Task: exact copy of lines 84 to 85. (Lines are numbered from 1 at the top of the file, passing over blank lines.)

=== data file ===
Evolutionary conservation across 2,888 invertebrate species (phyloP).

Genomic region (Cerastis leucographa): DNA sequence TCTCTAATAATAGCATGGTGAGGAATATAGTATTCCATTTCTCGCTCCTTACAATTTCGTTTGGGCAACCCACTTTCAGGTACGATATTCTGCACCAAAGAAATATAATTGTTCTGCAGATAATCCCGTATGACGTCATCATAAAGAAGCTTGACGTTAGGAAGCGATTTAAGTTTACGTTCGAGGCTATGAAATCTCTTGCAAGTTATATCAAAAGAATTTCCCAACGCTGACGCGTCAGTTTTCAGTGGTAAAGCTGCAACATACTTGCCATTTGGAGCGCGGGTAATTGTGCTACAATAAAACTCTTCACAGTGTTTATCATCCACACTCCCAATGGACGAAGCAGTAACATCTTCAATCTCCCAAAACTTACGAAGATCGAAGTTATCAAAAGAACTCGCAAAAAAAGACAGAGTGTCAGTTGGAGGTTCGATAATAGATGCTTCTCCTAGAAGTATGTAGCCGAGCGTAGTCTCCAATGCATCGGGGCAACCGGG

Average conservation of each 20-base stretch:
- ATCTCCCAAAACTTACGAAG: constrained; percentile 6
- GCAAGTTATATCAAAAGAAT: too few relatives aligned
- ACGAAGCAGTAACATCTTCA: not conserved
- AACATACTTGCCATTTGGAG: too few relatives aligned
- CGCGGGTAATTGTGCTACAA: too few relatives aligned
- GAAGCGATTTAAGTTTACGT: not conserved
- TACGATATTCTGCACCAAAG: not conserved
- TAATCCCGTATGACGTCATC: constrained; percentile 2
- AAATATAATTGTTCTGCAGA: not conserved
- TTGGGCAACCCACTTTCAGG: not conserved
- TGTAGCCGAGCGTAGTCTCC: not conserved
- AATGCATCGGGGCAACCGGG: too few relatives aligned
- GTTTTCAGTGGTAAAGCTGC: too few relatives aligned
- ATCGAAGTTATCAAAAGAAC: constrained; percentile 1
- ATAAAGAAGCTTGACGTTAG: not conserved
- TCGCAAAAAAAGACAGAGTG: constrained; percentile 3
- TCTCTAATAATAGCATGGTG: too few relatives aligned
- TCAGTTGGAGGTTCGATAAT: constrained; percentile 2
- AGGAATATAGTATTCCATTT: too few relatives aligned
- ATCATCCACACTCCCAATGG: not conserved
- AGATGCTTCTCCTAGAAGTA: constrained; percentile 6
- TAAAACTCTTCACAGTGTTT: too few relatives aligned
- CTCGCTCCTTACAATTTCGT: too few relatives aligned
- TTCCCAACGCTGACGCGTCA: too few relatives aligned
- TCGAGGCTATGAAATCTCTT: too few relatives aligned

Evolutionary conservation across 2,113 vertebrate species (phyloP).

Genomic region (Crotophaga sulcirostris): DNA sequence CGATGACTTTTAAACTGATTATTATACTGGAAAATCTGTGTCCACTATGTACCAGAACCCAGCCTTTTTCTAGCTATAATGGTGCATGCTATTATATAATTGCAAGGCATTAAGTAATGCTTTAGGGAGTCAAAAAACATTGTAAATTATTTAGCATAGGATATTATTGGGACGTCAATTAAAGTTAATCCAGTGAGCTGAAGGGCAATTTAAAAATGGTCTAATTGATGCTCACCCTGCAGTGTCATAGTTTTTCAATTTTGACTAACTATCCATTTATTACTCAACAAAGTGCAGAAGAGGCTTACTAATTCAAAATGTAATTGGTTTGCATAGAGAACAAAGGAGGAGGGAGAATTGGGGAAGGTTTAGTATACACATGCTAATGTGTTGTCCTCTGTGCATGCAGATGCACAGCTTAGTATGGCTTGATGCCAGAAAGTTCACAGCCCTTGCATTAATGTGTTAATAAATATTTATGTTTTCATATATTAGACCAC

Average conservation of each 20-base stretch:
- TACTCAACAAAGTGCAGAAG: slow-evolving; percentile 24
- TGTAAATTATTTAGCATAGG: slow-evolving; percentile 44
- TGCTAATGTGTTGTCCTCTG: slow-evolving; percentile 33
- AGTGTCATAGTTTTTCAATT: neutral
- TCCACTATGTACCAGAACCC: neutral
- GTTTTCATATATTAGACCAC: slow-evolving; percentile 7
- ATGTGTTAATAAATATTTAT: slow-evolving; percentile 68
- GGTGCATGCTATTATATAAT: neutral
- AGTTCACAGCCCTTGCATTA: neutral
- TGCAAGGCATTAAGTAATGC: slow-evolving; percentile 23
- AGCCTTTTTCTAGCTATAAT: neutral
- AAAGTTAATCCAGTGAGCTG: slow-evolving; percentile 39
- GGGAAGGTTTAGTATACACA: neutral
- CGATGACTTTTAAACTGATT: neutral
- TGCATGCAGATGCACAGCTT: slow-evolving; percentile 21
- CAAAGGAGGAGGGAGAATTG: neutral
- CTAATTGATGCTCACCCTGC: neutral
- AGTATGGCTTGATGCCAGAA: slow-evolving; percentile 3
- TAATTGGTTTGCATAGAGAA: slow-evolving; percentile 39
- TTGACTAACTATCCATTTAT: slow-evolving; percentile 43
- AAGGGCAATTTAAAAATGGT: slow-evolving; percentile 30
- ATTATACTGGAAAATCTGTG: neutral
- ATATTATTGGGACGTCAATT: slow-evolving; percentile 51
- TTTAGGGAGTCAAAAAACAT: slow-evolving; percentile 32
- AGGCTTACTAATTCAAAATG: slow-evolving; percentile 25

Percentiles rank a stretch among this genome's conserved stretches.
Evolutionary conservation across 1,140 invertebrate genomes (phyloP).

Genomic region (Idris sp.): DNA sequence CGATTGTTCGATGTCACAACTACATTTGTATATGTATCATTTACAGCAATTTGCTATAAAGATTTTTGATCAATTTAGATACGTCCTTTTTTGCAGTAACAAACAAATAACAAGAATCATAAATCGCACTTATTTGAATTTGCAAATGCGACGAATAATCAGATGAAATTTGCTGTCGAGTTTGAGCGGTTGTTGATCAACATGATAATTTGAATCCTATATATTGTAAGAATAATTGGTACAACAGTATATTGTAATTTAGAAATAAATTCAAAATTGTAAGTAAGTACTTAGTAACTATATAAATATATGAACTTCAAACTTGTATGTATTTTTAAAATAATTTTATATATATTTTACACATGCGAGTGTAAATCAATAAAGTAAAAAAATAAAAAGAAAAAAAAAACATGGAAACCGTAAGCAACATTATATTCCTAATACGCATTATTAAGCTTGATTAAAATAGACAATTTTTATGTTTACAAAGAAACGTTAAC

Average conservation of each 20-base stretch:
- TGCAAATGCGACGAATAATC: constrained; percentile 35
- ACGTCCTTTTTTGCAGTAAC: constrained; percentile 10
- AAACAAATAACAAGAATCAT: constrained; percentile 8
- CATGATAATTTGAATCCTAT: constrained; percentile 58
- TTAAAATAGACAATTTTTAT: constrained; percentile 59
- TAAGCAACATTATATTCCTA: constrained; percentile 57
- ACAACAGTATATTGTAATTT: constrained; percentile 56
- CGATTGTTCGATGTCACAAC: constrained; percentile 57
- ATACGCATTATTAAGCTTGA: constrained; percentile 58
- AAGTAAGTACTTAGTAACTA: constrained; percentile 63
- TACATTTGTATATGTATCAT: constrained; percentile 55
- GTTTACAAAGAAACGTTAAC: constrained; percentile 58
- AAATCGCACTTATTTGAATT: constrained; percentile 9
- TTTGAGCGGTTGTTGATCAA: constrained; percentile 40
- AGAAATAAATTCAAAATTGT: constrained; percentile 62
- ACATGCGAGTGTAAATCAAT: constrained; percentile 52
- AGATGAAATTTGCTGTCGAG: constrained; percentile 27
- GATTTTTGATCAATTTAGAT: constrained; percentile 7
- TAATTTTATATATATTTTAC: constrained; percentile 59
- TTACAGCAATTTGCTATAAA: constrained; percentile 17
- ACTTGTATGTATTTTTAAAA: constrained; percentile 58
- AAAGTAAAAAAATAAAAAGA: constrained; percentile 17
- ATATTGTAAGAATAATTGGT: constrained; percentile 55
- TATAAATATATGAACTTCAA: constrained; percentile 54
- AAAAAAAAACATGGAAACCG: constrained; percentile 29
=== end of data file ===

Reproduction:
- TATAAATATATGAACTTCAA: constrained; percentile 54
- AAAAAAAAACATGGAAACCG: constrained; percentile 29